According to Steve Levy, CEO of enterprise mobile app platform company Verivo, BlackBerry is still viewed as the safest by IT professionals. However, there's been an increasing number of companies who are allowing employees to 'BYOD' or Bring your Own Device. If those running the IT department had their way, they would likely only support once device: the BlackBerry.
The problem is that those IT advocates really have no way to help push greater RIM adoption. Even though the company makes most of its revenue from smartphones, RIM did not announce anything new at MWC 2012, and there's going to be a lot of pressure from manufacturers like Nokia this year who are trying to reestablish their global position. The increasing volume of Android devices and Apple's stable position means RIM is likely only to fall behind.
Some of us expected RIM to unveil its new BlackBerry 10 smartphones, but now we know that's not going to happen until late 2012. Until then, the BlackBerry 7 lineup, which was released last year, is the only thing the company can hawk. On the tablet front, RIM is selling the PlayBook in many cases at prices less than half of the launch at $500. Unless something dramatically changes, the PlayBook line looks destined to go the way of the TouchPad.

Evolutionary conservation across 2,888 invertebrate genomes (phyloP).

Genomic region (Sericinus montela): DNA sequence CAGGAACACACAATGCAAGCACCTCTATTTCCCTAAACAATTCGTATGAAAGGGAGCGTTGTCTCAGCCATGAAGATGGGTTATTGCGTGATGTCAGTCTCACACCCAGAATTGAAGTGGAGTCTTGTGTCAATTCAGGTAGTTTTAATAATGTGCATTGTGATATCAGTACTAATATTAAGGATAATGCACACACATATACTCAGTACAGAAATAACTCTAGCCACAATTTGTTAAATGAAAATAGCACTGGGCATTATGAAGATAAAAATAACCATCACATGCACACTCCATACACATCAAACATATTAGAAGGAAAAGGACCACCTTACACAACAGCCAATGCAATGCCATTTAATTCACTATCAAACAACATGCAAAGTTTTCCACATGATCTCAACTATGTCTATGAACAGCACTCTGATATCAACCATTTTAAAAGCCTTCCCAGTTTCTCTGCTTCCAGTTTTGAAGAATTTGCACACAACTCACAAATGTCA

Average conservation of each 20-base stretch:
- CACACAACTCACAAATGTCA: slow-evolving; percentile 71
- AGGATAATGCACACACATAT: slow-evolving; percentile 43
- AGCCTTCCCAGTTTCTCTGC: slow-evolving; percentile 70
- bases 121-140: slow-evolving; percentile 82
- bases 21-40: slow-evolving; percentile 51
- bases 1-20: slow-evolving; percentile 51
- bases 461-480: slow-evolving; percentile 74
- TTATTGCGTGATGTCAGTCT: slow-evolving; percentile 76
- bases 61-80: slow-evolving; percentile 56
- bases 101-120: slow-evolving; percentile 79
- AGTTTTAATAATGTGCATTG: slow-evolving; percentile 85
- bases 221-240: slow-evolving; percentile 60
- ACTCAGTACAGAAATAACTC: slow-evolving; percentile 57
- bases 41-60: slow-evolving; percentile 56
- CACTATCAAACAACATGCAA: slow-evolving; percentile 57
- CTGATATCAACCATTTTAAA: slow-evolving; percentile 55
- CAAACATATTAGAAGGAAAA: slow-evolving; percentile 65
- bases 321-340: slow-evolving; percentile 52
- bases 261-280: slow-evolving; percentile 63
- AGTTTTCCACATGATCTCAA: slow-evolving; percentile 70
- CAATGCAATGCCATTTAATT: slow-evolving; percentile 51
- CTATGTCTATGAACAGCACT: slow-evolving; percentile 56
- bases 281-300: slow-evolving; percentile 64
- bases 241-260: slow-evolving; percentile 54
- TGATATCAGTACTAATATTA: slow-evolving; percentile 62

The only thing noteworthy at RIM's MWC booth was the QNX-based Porsche Carrera 911 concept car. First demoed at CES, it's meant to demonstrate the capabilities of QNX and future automotive applications. Inside are three PlayBooks, one for navigation (center console), while the other two are mounted on the back seats as media players. All three devices are networked, so you can control the rear content from the center console.
For those not in the know, QNX is already used by brands like Porsche, Audi, and BMW. It's also is the basis for the PlayBook OS and the upcoming BlackBerry 10 OS. Unfortunately, this specific media-focused application of QNX is only a concept car. You can't actually walk into a dealership and get a Carrera 911 all decked out with the following features (source: Cnet):
- Voice recognition software that allows you to navigate to a location or open a Web site on your center console
- Voice calls in stereo sound via Bose speakers
- Video calling with PlayBook tablets in the back seat
- NFC tags to connect your smartphone and navigation system via BlackBerry Bridge
- Wireless 3G router in the dashboard provides Internet connectivity